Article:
Cameron, Iain. One Last Lesson.

np: CreateSpace, 2014.

Angus Henderson is a Detective Inspector down in Sussex, having apparently left the North under a cloud. He’s a homicide specialist with the usual team of subordinates and access to all the latest SOCO techniques and equipment. He has a yacht (a very small one), a journalist girlfriend who drives fast cars, a guitarist brother who joined the army, a boss who wants to insinuate a buddy onto Henderson’s team, and a rather scruffy flat, and he hates golf and tartan hats. Actually, that’s just the tip of the list.

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Hill, Reginald. Bones and Silence.

NY: Delacorte, 1990.

This is the twelfth volume in the long-running police procedural series, set in Yorkshire, featuring the loud, pushy, profane, bearlike Detective Superintendent Andy Dalziel and his university-educated, more liberal, and far more intellectual subordinate, DCI Peter Pascoe. Their town includes a semi-professional theater which is gaining a certain measure of regional fame, due to the management of Eileen Chung, bigger than life (and taller than most), who is organizing a revival of the medieval mystery plays. And she wants Dalziel to play God. It’s pure typecasting.

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Published in: on 27 December 2016 at 11:51 am  Leave a Comment  
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Sawyer, Robert J. Quantum Night.

NY: Ace, 2016.

Sawyer is a problematic author. He’s written some first-rate, exciting, well-thought-out science fiction, but he has also produced some terribly clunky, sappy, almost unreadable stuff. This one, I’m happy to say, is one of his best. Sawyer is not in any way a trained scientist — he’s been trying to be a writer since high school and his other jobs seem mostly to have been in bookstores — but he understands the writer’s trick of studying a subject in depth until you sound like you know what you’re talking about.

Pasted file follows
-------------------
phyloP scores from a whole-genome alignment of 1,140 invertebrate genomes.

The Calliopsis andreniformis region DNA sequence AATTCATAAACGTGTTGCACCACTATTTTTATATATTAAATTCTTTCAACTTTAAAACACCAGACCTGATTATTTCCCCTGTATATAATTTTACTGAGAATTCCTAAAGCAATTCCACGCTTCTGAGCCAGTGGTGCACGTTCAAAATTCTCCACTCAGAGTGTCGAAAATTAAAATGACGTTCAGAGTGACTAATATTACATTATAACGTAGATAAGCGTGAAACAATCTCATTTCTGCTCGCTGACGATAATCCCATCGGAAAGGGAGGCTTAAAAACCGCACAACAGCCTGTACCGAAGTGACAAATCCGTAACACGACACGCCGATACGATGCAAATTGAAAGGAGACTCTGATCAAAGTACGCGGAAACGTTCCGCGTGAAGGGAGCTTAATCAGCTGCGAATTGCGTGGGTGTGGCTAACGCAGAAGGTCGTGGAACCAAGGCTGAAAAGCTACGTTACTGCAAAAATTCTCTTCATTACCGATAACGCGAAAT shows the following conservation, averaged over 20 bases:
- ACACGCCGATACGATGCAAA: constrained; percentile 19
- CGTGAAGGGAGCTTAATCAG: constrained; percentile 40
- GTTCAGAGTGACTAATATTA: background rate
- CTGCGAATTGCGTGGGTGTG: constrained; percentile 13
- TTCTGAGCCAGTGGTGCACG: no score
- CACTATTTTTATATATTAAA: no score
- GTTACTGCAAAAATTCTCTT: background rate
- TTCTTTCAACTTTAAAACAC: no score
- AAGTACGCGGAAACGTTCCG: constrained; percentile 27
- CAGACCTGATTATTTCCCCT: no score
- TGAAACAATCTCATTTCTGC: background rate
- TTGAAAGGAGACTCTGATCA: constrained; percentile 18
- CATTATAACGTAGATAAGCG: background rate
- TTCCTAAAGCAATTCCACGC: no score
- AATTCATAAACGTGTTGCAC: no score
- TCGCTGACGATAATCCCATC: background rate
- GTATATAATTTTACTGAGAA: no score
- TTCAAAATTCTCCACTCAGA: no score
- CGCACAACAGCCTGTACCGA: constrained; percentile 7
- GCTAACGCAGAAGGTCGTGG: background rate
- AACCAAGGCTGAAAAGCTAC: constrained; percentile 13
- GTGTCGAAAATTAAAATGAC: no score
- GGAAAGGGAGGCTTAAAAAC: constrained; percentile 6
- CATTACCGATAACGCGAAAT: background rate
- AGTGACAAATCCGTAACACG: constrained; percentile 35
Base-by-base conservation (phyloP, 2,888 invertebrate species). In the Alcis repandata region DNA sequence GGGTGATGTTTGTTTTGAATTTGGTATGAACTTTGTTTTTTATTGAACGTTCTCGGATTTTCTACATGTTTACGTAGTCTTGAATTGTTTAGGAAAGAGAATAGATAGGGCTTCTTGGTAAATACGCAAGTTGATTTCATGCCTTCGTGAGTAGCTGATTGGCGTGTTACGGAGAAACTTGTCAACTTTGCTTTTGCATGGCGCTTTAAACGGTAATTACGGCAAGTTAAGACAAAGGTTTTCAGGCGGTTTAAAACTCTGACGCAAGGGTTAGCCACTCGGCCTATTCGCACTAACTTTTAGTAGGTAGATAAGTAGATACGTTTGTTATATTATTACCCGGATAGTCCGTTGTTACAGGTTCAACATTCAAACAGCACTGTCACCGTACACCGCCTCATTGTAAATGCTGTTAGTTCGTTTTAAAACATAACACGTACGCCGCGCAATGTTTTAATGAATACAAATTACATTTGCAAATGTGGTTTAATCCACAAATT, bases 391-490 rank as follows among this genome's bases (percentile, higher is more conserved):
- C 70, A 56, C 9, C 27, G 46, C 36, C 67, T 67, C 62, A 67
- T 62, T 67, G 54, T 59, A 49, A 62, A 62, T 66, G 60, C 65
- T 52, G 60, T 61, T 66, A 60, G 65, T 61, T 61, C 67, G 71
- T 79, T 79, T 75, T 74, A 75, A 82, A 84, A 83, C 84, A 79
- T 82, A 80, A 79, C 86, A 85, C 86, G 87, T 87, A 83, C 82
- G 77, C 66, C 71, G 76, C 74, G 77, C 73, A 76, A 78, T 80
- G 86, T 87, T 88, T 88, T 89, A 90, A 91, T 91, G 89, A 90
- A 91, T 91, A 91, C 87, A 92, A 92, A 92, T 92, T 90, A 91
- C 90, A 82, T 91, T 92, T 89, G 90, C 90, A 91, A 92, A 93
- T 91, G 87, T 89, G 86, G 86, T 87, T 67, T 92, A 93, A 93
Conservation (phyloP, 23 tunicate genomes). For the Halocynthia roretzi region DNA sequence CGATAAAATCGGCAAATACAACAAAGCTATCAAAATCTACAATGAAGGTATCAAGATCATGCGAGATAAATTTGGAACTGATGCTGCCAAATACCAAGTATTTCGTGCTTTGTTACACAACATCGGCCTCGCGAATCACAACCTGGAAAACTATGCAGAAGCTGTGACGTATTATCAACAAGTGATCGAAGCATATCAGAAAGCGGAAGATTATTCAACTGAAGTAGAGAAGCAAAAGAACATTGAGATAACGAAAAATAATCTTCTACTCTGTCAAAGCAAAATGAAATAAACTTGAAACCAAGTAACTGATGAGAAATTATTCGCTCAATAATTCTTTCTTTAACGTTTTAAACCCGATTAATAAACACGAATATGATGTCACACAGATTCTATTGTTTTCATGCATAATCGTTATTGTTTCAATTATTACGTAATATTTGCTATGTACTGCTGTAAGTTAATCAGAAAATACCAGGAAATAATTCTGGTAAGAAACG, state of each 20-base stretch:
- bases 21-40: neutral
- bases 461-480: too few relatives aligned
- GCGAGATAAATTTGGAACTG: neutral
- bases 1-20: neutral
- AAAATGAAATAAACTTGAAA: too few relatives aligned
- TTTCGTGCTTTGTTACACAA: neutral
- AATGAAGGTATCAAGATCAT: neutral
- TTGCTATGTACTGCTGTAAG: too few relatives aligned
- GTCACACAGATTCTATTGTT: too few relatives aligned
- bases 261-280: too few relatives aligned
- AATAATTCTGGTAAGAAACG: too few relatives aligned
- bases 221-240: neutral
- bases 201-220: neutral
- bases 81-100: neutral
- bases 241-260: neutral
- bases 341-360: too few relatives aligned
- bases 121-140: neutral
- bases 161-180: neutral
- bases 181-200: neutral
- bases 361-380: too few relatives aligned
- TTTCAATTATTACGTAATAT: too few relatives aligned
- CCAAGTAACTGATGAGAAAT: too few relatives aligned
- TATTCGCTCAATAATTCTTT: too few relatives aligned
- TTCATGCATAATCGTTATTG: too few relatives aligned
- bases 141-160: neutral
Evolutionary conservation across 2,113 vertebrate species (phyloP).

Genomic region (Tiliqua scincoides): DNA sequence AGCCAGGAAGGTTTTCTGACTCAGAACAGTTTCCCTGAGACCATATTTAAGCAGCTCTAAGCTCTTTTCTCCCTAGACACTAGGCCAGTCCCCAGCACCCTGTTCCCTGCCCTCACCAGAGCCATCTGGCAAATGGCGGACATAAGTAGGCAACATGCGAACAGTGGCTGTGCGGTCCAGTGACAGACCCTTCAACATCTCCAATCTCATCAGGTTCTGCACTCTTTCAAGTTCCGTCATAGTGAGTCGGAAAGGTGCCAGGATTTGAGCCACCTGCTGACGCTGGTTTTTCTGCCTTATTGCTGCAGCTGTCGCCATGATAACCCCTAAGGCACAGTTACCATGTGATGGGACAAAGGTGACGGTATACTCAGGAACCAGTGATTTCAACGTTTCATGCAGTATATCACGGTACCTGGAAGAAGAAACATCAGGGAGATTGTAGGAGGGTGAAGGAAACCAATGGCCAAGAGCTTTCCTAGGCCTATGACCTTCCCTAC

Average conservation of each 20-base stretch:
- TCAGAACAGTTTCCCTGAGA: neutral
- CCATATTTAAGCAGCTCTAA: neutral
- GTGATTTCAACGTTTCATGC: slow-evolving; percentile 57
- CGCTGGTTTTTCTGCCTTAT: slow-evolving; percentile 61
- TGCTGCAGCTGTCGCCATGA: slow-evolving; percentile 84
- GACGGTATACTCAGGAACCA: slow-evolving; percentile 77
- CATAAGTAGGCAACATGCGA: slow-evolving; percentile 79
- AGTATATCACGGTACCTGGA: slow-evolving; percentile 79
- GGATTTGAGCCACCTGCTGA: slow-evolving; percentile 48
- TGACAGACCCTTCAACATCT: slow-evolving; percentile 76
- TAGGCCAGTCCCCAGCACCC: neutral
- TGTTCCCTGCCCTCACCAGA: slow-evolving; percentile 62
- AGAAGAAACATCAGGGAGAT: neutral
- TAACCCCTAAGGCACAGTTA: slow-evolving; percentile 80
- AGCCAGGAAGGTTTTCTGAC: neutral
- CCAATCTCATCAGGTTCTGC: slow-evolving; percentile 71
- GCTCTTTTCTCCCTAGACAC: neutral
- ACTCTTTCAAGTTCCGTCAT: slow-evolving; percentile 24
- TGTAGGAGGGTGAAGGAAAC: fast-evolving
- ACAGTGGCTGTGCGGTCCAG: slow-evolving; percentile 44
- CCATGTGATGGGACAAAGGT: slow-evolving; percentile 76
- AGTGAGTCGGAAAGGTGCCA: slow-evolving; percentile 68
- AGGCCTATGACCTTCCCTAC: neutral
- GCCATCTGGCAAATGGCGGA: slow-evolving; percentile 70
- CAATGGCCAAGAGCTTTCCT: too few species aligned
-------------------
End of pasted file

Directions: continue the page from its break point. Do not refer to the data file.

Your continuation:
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Published in: on 25 December 2016 at 7:45 am  Leave a Comment  
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Hill, Reginald. Underworld.

NY: Scribner, 1988.

This tenth outing for Detective Superintendent Andy Dalziel of Mid-Yorkshire CID and his long-suffering right hand, DI Peter Pascoe (who finally gets his promotion to Chief Inspector), takes them into a mining community during the reign of Margaret Thatcher, who was determined to utterly destroy the unions — and very nearly succeeded.

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George, Elizabeth. Missing Joseph.

NY: Bantam, 1993.

Since the death of P. D. James, Elizabeth George has become the leading practitioner of the “literary mystery.” She pays at least as much attention to telling the characters’ stories as people as she does to laying out the mystery plot for the consideration of Detective Inspector Thomas Lynley, belted earl and homicide specialist. Which, since he’s based at Scotland Yard, means he spends a lot of his time intruding on other cops’ turf. But we often don’t even meet Lynley and his crew for a hundred pages or more.